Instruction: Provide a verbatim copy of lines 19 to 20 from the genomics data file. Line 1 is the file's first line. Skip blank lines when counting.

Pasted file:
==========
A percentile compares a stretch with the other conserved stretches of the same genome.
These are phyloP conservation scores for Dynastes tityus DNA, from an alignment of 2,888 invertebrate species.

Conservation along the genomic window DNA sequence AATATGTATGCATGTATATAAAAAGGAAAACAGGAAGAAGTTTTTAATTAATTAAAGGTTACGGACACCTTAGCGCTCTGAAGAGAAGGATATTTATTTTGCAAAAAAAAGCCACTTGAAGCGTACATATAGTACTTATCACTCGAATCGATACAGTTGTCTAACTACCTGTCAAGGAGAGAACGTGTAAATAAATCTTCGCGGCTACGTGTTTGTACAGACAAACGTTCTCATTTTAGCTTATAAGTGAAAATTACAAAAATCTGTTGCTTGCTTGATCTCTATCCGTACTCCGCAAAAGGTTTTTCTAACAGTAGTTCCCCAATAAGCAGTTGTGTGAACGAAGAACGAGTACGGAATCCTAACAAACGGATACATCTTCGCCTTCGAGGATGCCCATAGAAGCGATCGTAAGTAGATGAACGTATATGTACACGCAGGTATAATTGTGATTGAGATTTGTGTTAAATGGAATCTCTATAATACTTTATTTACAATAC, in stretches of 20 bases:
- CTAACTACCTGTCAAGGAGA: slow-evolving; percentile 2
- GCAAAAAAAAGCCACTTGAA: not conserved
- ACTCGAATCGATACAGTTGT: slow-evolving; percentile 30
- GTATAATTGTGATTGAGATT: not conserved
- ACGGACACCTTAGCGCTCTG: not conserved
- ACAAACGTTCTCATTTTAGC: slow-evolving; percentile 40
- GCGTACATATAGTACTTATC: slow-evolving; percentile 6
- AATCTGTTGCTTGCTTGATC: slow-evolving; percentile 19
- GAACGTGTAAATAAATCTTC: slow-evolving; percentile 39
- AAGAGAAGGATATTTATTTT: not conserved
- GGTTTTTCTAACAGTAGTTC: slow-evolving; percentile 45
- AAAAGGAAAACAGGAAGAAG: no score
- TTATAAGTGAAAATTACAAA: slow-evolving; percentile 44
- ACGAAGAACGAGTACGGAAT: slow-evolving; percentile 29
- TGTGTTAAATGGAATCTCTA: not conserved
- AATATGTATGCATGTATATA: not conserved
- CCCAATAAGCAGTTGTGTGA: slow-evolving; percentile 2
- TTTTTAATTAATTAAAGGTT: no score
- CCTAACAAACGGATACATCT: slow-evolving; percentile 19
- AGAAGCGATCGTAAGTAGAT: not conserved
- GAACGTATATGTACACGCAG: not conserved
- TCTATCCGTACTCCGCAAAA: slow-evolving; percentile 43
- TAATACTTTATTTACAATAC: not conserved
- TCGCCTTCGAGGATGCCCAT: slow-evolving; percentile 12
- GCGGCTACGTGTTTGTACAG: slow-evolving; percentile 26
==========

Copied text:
- AATATGTATGCATGTATATA: not conserved
- CCCAATAAGCAGTTGTGTGA: slow-evolving; percentile 2